Facebook said Tuesday that the main social network and Instagram, its photo service, will be stepping up efforts to address challenges minorities face on its platforms and examine potential racial bias in its algorithm and products.
The move comes as Facebook is under more pressure to combat hateful content on its site in the wake of the police killing of George Floyd, a 46-year-old Black man in Minneapolis. Civil rights groups have criticized the company for not doing enough to address hate speech, prompting major advertisers to halt spending on Facebook this month as part of a campaign.
Black users and other minorities have also complained that their posts about racism are mistakenly flagged by the company for hate speech. Mark Luckie, a former manager at Facebook who is Black, has also accused the social network of "failing" its Black users, noting that there's a theory that their content is pulled down more than other groups.
"The racial justice movement is a moment of real significance for our company," said Vishal Shah, Instagram's vice president of product in a statement. "Any bias in our systems and policies runs counter to providing a platform for everyone to express themselves."
Instagram is creating a new team focused on "ensuring fairness and equitable product development." Called the Equity team, the Instagram employees will also support features that promote equality such as tools that help diverse businesses. The team will work with Facebook's Responsible AI team. Facebook is also creating an Inclusivity product team and it recently launched a council that will help incorporate the views of Black users and other minorities as it develops new products.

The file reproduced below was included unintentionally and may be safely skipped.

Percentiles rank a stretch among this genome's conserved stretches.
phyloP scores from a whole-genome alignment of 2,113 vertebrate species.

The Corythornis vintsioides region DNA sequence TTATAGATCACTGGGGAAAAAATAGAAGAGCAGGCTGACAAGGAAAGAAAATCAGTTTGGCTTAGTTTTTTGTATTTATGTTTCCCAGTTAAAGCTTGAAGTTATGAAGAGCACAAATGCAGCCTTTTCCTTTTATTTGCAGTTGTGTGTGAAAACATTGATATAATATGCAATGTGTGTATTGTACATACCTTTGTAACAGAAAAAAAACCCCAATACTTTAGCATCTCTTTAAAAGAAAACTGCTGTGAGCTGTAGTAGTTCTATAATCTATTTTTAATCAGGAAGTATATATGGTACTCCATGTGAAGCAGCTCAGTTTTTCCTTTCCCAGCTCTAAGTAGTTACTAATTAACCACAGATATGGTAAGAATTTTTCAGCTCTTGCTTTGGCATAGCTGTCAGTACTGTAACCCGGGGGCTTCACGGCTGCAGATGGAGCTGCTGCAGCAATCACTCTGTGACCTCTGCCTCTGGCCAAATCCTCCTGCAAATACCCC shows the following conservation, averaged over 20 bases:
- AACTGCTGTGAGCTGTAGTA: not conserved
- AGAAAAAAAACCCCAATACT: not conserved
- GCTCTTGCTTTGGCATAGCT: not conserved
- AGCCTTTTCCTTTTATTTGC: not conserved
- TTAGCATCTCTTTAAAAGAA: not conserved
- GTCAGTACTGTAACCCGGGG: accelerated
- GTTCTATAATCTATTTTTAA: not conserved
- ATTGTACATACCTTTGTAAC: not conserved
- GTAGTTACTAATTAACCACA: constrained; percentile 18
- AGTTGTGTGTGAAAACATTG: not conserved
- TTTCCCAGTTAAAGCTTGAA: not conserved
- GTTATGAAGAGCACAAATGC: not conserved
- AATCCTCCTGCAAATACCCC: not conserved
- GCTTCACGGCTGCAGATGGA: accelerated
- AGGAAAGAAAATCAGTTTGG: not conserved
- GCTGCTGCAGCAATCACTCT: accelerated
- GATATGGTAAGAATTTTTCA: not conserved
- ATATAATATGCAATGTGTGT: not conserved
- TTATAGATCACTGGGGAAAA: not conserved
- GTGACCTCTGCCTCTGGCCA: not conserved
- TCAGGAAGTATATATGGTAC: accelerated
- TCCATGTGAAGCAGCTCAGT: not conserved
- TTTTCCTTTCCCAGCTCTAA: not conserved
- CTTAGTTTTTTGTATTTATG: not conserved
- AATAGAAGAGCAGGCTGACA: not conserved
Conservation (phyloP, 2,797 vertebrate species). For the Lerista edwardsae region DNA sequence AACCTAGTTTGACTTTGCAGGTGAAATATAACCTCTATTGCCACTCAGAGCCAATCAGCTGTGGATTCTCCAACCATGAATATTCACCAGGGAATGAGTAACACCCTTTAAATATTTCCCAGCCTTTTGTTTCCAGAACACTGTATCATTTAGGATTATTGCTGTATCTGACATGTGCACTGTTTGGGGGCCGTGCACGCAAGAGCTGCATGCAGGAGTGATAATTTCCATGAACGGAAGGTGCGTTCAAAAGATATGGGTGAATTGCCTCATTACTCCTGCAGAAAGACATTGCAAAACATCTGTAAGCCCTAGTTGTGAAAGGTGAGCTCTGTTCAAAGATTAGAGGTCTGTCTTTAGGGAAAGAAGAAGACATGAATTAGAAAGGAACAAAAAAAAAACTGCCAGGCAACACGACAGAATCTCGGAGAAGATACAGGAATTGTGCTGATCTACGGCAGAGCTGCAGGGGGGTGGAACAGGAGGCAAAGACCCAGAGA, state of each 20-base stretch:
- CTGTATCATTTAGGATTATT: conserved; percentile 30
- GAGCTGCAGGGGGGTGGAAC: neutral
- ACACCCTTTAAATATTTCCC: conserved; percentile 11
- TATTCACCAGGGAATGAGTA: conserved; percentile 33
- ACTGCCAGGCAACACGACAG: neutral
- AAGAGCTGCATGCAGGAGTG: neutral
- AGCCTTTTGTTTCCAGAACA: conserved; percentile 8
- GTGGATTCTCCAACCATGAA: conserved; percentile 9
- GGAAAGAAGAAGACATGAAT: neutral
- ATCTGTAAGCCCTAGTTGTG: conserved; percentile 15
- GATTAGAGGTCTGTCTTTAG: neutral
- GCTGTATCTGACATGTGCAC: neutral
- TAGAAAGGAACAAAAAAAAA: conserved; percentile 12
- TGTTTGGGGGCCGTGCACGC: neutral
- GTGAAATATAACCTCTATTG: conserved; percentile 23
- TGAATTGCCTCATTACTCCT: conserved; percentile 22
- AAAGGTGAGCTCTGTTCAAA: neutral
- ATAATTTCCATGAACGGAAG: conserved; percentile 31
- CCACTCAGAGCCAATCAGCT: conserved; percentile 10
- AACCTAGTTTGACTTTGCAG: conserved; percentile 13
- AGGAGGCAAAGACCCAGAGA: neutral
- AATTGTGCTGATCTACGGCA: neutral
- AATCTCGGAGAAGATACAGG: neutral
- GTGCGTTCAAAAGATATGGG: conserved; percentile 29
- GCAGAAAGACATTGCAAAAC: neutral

The Wall Street Journal, which reported earlier about the creation of the new teams, said that studying racial bias has been a "contentious" issue within Facebook and Instagram in the past. An internal study showed that users whose activity suggested they were Black were 50% more likely to have their accounts disabled than other users if Instagram made changes to what accounts get deleted or suspended. Instagram addressed those concerns but barred more research into the issue.
Facebook told the Journal that it was concerned that the metric used to determine a user's race wasn't entirely reliable. As part of the study, workers looked at users' "multicultural affinity," which have suggested to advertisers in the past whether a user is interested in ads related to African American, Hispanic American or Asian American communities. The social network has assigned users a "multicultural affinity" based on their activity on the platform. Facebook doesn't ask users to provide their race so using this metric could suggest to the social network who is a minority.
The company disabled the ability for advertisers to target users by "multicultural affinity" in 2017 because of concerns that advertisers could use the tool to exclude people of certain races.
Facebook said that its work to study and address potential racial bias is still in the early stages but it plans to share more in the coming months.